It’s worth noting that many consumers checking their scores through Credit Karma or other third-party services often have scores that differ significantly from the mortgage credit scores used by lenders. The credit scores that lenders rely on are specifically tailored as mortgage credit scores.

Are Mortgage Credit Scores More Accurate Than Credit Karma?

Mortgage credit scores are designed with specialized algorithms that assess the risk factors of borrowers seeking a new home mortgage, ensuring their ability to repay the loan.

Consumer credit scores, such as those provided by Credit Karma and other third-party credit monitoring services, can differ significantly from the qualifying credit scores for mortgage.

How Credit Scores Work During Mortgage Process

Many consumers often need clarification on having three different credit scores. At Gustan Cho Associates, we frequently receive questions from clients and viewers seeking clarification on why this happens. In the United States, there are three primary credit bureaus:

  1. TransUnion
  2. Experian
  3. Equifax

Each bureau employs its own method for calculating a consumer’s credit score. Thus, each consumer will have varying credit scores across the three bureaus due to their distinct scoring algorithms.

Mortgage lenders evaluate the middle score among these three to establish the qualifying credit score for mortgage applicants. For instance, if Experian provides the middle score of the three, the lender will use this Experian score to determine eligibility. This qualifying credit score for a mortgage is used consistently throughout the mortgage application process until closing and remains valid for 120 days. Click here to apply for Mortgage Loans today

Qualifying Credit Score For Mortgage: Case Scenario

Let’s look at an example to understand how lenders establish a qualifying credit score for mortgage applicants:

TransUnion: 600

Experian: 650

Equifax: 700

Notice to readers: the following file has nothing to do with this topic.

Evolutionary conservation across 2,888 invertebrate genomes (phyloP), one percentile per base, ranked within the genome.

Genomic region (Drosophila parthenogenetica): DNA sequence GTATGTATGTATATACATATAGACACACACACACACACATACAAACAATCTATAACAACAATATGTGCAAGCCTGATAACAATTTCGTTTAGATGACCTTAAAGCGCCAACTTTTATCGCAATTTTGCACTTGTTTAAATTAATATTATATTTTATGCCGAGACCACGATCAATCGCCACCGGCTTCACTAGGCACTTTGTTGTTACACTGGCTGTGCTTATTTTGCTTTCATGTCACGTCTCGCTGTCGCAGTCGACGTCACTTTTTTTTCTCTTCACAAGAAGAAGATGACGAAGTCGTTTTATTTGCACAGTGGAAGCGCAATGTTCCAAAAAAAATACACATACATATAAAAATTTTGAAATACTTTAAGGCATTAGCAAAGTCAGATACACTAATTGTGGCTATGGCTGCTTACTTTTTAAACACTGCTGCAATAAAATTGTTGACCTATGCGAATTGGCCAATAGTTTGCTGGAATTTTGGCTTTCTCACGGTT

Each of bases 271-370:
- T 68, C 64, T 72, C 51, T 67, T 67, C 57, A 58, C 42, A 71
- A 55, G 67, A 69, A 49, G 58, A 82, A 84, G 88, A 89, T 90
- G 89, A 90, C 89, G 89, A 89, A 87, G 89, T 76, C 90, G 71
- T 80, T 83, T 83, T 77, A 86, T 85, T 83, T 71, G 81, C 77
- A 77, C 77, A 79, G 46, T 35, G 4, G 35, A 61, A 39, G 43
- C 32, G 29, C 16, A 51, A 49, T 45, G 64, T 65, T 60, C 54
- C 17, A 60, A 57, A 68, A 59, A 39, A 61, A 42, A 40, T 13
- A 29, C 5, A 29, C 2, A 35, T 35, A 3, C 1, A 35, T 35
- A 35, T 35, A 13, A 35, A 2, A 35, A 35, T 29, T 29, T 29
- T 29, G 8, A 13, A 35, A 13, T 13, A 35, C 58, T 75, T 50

The middle score 650 is selected as the qualifying credit score for mortgage. While some commercial lenders might prefer to rely on a particular credit bureau, such as Equifax, using that specific score as the qualifying credit score, others, like auto lenders or credit card companies, might exclusively rely on TransUnion. Ultimately, each creditor determines which credit score source best suits their credit evaluation criteria.

Qualifying Credit Scores If The Borrower Has Co-Borrowers

When the primary borrower has co-borrowers, Fannie Mae permits the middle credit scores of both the borrower and co-borrowers to be averaged. For instance, if the borrower has a 600 FICO score and the co-borrower has a 700 credit score, Fannie Mae allows the qualifying credit score for mortgage to be determined by averaging these two middle scores on conventional loans.

How Do Credit Bureaus Evaluate Qualifying Credit Score For Borrowers

Each of the three credit reporting agencies calculates credit scores differently. Equifax is the only bureau that sells FICO scores directly to consumers, using the BEACON model to provide scores to businesses. Their scores range from 350 to 850.

Experian and TransUnion also have scoring models based on the FICO system. Experian’s model is called the Experian-Fair Isaac Risk Model (PLUS), with scores ranging from 330 to 830. TransUnion’s scoring model, known as EMPIRICA, has scores ranging from 300 to 830. Both Experian and TransUnion have developed their scoring calculations based on the FICO model, which helps determine the qualifying credit score for mortgage.

How Do Credit Bureaus Work?

Each of the three giant credit reporting agencies collects data from consumers independently and normally share their data. Many creditors report their results to all three credit bureaus.

However, not all creditors report them to all three. Some creditors only report to one or two out of the three credit bureaus. For example, ABC Bank can report late payments of a consumer to Transunion and Experian but not Equifax. Equifax’s credit report may be higher because the late payment from ABC Bank is not being reported to Equifax. Speak With Our Loan Officer for Mortgage Loans

Mortgage Applicant’s Credit Risk Determined By Lenders

It is not mandatory for creditors to report consumer payment history to the credit bureaus. Consumers have a file at each of the three major credit reporting agencies (EXPERIAN, EQUIFAX, TRANSUNION). It is not the responsibility of the credit bureaus to get credit information on consumers. It is the creditors that report payment history information to the credit bureaus. Creditors do not have to report to all credit bureaus.

What Credit Score Companies do Lenders Use?

Some creditors may report consumer credit payment information and updates to one or two credit bureaus. Most creditors will report consumer payment history and credit information to all three credit bureaus. Therefore, all three credit bureaus may not have the same information and data on a particular consumer.

This is why mortgage lenders want all three credit reports of mortgage applicants. Lenders want each borrower’s overall credit profile to ensure no hidden debt and derogatory credit tradelines may impact the borrower’s qualification.